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10 questions that define a successful business plan

As businesses downsize and others close their doors in today’s uncertain economy, it takes a creative entrepreneur to find ways to succeed. How do you give your business a competitive advantage in today’s economy? Start with a sound business plan. First, ask (and honestly answer!) these ten tough questions. Your answers will be the key to defining a successful business plan.

  1. Why are you in business?
    Are you in business because you have a great business idea or because you think you can make a lot of money quickly? Most business owners get so wrapped up in the excitement of incorporating, they avoid the difficult question of why they are really in business.
  2. How do you define a successful entrepreneur?
    If your business plan considers the personalities of the owner(s), you have a much greater chance of business success. This is more important if the business has more than one owner. For example, owners that are not risk-takers should not start a high-risk business. If they do, their business planning and operating decisions will be based on fear, not business growth.
  3. What is the difference between a CEO and an entrepreneur?
    CEOs are typically hired into an existing business and entrepreneurs usually focus on start-ups. They both can succeed. However, an entrepreneur has a greater chance of success if they have prior business experience. To succeed you must evaluate your skills and identify those needed to successfully manage your business and define how these missing skills will be handled in your business operations.
  4. Passion vs. business skill: Which do you need?
    At times passion can overcome the lack of skill. Many of these passionate entrepreneurs know their weaknesses and surround themselves with people who could advise them. Consider using an advisory board to fill these skill gaps.
  5. What is your risk tolerance?
    Successful entrepreneurs have drive, are willing to take risks, and demonstrate great initiative to own their own business. What is your level of risk tolerance? You will have a greater chance of success if your business plan and operations are designed and in alignment with this risk level.
  6. Money vs. value: Which is more important?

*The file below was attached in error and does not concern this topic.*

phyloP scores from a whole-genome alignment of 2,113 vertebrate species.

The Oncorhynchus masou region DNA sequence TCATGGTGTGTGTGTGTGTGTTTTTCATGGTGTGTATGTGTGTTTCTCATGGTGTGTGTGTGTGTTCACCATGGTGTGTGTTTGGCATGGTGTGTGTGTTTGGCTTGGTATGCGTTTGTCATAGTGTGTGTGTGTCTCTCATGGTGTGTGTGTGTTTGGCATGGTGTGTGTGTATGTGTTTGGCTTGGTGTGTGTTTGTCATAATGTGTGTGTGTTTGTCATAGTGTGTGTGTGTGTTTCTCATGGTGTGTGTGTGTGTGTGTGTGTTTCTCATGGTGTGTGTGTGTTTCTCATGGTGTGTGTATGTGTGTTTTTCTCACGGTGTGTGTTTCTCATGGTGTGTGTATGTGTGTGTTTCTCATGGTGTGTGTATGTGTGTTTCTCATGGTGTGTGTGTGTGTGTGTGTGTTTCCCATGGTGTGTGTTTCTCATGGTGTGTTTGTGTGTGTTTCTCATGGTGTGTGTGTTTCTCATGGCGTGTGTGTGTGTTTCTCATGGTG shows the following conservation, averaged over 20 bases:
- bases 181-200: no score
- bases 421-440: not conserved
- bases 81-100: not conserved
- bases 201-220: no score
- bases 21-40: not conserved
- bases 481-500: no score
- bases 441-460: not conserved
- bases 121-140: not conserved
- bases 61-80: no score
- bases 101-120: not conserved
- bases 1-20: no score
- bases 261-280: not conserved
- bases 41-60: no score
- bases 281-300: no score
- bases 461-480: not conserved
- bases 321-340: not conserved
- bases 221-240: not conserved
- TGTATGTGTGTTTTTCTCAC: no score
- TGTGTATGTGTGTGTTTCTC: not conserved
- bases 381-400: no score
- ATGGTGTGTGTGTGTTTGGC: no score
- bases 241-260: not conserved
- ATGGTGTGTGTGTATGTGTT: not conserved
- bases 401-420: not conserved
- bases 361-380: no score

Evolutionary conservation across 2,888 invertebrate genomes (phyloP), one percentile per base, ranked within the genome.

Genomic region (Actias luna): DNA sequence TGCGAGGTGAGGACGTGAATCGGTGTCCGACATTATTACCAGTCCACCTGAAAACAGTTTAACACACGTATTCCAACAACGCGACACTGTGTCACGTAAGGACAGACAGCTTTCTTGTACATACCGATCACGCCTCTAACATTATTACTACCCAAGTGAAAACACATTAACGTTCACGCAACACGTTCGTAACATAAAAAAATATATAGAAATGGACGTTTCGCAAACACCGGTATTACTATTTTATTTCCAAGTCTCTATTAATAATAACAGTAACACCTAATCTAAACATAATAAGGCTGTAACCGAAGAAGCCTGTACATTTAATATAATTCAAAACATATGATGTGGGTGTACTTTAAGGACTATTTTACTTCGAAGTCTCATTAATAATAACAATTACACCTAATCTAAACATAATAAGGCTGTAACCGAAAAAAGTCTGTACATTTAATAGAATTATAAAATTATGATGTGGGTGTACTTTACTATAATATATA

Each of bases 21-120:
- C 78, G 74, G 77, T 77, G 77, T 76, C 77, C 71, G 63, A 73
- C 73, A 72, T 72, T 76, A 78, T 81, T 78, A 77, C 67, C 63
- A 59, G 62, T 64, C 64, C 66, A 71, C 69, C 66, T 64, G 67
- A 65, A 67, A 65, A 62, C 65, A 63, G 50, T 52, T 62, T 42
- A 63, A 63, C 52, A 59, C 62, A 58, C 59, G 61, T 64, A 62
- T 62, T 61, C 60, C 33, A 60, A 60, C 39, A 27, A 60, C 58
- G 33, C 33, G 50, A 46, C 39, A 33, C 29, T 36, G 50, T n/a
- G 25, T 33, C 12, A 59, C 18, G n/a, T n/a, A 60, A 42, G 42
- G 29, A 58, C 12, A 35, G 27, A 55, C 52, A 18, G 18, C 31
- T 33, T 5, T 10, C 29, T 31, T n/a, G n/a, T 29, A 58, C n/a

Your customers may base their purchasing decisions on factors other than prices. These may include: safety, pride in ownership, ease of purchase, quality, and many more. Knowing how they measure value will help you effectively manage your marketing operations.
  7. Do you really know how your customers view your business?
    Every successful business owner understands why they have repeat business. Their customers return for one of three strategic attributes: best product or service, best customer service, or best price. Every successful business is great at one of these attributes and good at a second. But don’t follow all three. Do you know why your customer returns?
  8. What is your value chain?
    Every successful business relies on outside vendors. Do you know the strategic attributes, listed in the prior question, for each of your vendors? Do these attributes align with your business operations? They must be in alignment with the strategic attributes of your business for you to succeed.
  9. When do you say “no” to a customer sale?
    Can you as a business owner say no to a customer? During times of recession, many businesses chase any customer that offers to buy. However, at what price? If you continue to change your strategic direction you may be doomed for failure. It’s best to find out what your customers are buying and redesign your business plan to proceed for success.
  10. Does your business plan look like a road mao or a train wreck?
    Many businesses fail due to poor planning. It is important for every business owner to understand the entire depth, flexibility, strength and weakness of their business plan. Your plan must be considered and in alignment with your entire company operation. Cash-rich companies that are not aware of what conditions may cause their business to fail may be making money by accident. Have a solid plan that is also flexible–then be aware of your financial condition every day so you will be prepared to make changes before it becomes too late.

Posted in live it! lists, work & money.

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